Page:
A Star Falls On Alabama-2
Freshman Alabama Democrat Bobby Bright can be added to the possibly endangered list. Following a divisive Republican primary last year, Bright, then the mayor of Montgomery, scored a narrow (1% of the vote) victory over Republican State Rep. Jay Love. With Love leaning toward running for re-election to the state legislature rather than a re-match, Montgomery City Councilwoman Martha Roby appears to be Bright’s likely opponent. At 32, Roby would represent a new generation of young conservative GOPers in Congress that is currently exemplified by 27-year-old Rep. Aaron Schock of Illinois and 33-year-old Rep. Patrick McHenry of North Carolina.
An attorney and mother of two, Roby is a strong conservative on fiscal and cultural issues.
By most accounts, “Blue Dog” Democrat Bright will be a tough political customer. So far, he has cast votes that accord with the district’s conservative bent: voting against the Lily Ledbetter Fair Pay Act, which eased restrictions on workers’ filing pay discrimination lawsuits, the “stimulus” package, President Obama’s budget, and the President’s mortgage assistance legislation. He was even one of just two Democrats (the other being Georgia Rep. Jim Marshall) to vote against reauthorizing the State Children’s Health Insurance Program (SCHIP), positioning himself to the right of two of the Republican House members in the Alabama delegation (Robert Aderholt and Mike Rogers) who voted for the bill.
Working in Roby’s favor is the nature of the 2nd District: It includes Montgomery and a broad swath of rural counties, gave 63% of its votes to John McCain last year, and sent Republicans to the House from 1964 until last year without interruption.
Since moderate Republican Rep. Steve Gundersen retired in 1996, Wisconsin’s 3rd District (Eau Claire-La Crosse) has sent Democrat Ron Kind (lifetime ACU rating: 11%) to Congress. It was only in ’04 that Kind had his first stiff challenge for re-election, when the GOP nominated moderate State Sen. Dale Schultz (who drew about 43% of the vote).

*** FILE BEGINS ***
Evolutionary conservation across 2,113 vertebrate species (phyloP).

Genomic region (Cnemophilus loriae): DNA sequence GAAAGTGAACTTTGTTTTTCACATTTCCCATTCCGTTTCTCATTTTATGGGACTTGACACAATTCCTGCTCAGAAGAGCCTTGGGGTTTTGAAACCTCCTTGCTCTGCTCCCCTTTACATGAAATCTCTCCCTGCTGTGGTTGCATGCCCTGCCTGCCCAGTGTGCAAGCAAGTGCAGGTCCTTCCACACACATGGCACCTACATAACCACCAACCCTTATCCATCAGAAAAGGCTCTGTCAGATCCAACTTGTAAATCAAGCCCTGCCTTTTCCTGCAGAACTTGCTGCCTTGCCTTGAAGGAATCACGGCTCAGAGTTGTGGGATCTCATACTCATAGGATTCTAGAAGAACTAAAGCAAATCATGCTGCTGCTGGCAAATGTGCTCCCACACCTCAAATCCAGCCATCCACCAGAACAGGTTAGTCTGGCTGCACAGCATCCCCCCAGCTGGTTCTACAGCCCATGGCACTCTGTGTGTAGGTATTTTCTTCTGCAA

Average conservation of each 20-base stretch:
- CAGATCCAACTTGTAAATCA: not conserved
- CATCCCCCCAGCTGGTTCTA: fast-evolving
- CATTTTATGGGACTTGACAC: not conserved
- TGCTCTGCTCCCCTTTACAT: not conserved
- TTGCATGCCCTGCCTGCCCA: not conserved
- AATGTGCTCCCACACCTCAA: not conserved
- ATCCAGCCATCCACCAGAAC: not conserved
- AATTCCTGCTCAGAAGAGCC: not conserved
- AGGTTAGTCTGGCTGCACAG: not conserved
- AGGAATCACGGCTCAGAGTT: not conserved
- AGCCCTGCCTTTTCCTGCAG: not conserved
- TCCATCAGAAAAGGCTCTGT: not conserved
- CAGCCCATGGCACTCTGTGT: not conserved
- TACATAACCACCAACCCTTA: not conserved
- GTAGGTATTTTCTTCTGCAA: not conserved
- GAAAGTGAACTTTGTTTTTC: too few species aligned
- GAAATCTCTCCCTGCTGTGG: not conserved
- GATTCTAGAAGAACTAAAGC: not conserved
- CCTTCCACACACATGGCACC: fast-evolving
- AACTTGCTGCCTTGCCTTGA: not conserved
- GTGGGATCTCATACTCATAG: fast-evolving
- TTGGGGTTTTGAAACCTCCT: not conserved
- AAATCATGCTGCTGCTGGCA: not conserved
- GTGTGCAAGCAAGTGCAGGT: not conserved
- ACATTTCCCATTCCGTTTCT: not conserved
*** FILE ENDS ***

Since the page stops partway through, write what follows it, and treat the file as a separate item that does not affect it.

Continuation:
This year, the 3rd District is again on the radar screen of Badger State Republicans and they have a heavyweight candidate in State Sen. Dan Kapanke, owner of the La Crosse Loggers baseball team and a U.S. Marine Corps reservist.
Noting that just over half the 19 counties in the 3rd District are in his Senate district, the 62-year-old Kapanke told me that the real difference between himself and the incumbent is experience. “I’ve spent a lifetime in the private sector, with the baseball team and as district sales manager for the Kaltenberg Seed Farms. I would never have voted to throw away money on the financial bailouts last year or the stimulus package, both of which my opponent voted for.” In addition, Kapanke’s involvement in local civic projects makes him what NRCC Chairman Sessions calls “a community leader — what we look for all the time in recruiting candidates.”
Kapanke’s wide circle of friends in the business community and local politics is likely to provide him with seed money and good grass-roots volunteers for a spirited challenge to Kind. Most significantly, a Kapanke-Kind race will almost surely provide fresh debate on the issues of government spending and huge new programs — issues that are clearly the glue that holds the conservative coalition together.